When a woman is diagnosed with breast cancer and learns she will have to undergo a mastectomy, reconstructive surgery might not be the first thing on her mind — but sooner or later, it’s a decision she will have to make.
And like most things, it’s not as easy as it seems.
It’s an intensely personal decision, and in fact, a majority of women choose not to have any type of reconstructive surgery — but those who are interested have many options to explore.
Longtime plastic surgeon and Eastern Niagara Hospital Medical Director Dr. Bruce Cusenz said there is no perfect answer, although a woman considering reconstruction should meet with a plastic surgeon to discuss options long before the procedure takes place.
“Ideally, the breast oncologist would refer the woman to the plastic surgeon for a consultation, and they would work together,” Cusenz said, although he admitted that that isn’t always the case.
However, if a woman is seeking out a surgeon on her own, or is looking for information, they should always look for “The Symbol of Excellence in Plastic Surgery” which means that the doctor is board certified or that the website is reliable.
“The Internet is full of bad information. Anyone can develop a website,” Cusenz said.
Breast reconstruction surgery is on the rise, but not for the reason many people might think.
Cusenz said that more women than ever are having mastectomies — rather than lumpectomies — which were popular 25 years ago.
“What’s happened is that today, they are able to distinguish between different types of breast cancer, and certain types have better survival rates with a mastectomy. Some women are even opting to have healthy breasts removed because they have the (BRCA) gene,” Cusenz said.
Basically, women considering reconstructive breast surgery can choose to either have a breast implant, which requires a months-long skin expansion procedure so that the implant can eventually be placed under the skin, or “flap reconstruction,” where tissue — including skin, fat and muscle — from the woman’s back or abdomen is used to create the breast “mound.”
Both methods have their advantages and disadvantages, and in some cases, one or the other procedure may not be possible depending on the woman’s medical condition.
“The wildcard is radiation,” Cusenz explained, saying that when most women undergo a mastectomy, it is followed by chemotherapy, then by radiation. Unfortunately, the radiation can burn and affect the quality of the breast skin, making it more difficult, or sometimes impossible, to work with.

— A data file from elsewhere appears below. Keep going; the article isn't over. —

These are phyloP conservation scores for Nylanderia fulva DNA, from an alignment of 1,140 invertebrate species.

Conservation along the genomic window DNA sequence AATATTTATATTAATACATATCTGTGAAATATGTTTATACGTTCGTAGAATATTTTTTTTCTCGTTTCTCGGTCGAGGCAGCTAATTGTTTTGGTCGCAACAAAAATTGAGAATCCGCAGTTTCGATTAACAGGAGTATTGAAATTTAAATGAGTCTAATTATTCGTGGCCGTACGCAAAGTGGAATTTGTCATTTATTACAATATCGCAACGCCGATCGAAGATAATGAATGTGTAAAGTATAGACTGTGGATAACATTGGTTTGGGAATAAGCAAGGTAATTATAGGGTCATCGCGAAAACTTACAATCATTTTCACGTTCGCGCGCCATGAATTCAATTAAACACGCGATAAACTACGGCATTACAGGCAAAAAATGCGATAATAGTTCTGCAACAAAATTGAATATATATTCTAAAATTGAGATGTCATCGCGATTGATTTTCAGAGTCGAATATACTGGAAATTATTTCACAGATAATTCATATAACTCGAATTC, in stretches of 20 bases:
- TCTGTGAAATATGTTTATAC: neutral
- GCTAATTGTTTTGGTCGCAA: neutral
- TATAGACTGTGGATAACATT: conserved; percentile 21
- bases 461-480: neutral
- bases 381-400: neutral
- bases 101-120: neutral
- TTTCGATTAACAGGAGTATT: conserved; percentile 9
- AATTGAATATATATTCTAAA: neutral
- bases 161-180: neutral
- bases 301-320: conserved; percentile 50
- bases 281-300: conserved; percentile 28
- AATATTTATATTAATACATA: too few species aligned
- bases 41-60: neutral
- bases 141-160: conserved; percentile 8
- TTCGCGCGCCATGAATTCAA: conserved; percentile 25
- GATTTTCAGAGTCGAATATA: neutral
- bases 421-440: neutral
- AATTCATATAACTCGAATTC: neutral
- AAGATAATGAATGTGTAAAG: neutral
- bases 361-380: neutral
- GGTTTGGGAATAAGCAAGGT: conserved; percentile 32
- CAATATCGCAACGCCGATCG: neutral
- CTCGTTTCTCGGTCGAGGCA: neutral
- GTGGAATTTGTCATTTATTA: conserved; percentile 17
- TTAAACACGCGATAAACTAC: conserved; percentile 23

If a woman chooses flap reconstruction, it is done immediately following the mastectomy. When the skin is taken from the back, the flap can be tethered to its original blood supply, and there may be enough flesh to create a breast mound; otherwise, an implant may still be required. If the flap is taken from the abdomen, microsurgery may be required to reattach blood vessels.
If a woman chooses to go the implant route, a tissue expander is placed under the breast skin and follow-up visits to the doctor will be required to gradually fill the expander with saline solution until there is enough skin to place over the permanent implant.
“The skin is stretched just like it is during a pregnancy, so it can expand gradually,” Cusenz said.
Cusenz said that today’s silicone implants are safe and don’t leak like some of the earlier versions. “The new generation of implants is light years ahead (of the older versions). There is almost an infinite number of shapes and sizes to choose from,” Cusenz said.
Flap reconstruction requires a longer recovery time, but an implant requires weeks of follow-up visits as well as another surgery to place the permanent implant. With a single mastectomy, additional surgery may also be required to make the remaining breast “match.”
So which is the best choice?
“There are distinct advantages and disadvantages to both. You’re always juggling balls,” Cusenz said. “Most of the time when I see a woman, within the first few minutes I know what’s best for her. The rest of the consultation is where I convince her that it’s her idea.”
With either type, follow-up visits are required to reconstruct the nipple and areola. The coloring on the reconstructed nipple area is done with medical tattoos.
The good news is that with everything else women who are facing reconstructive breast surgery have to think about, they won’t have to worry about paying for it — by law, insurance companies have to cover the cost of reconstruction, as well as any surgery needed on the existing breast to make it “match.”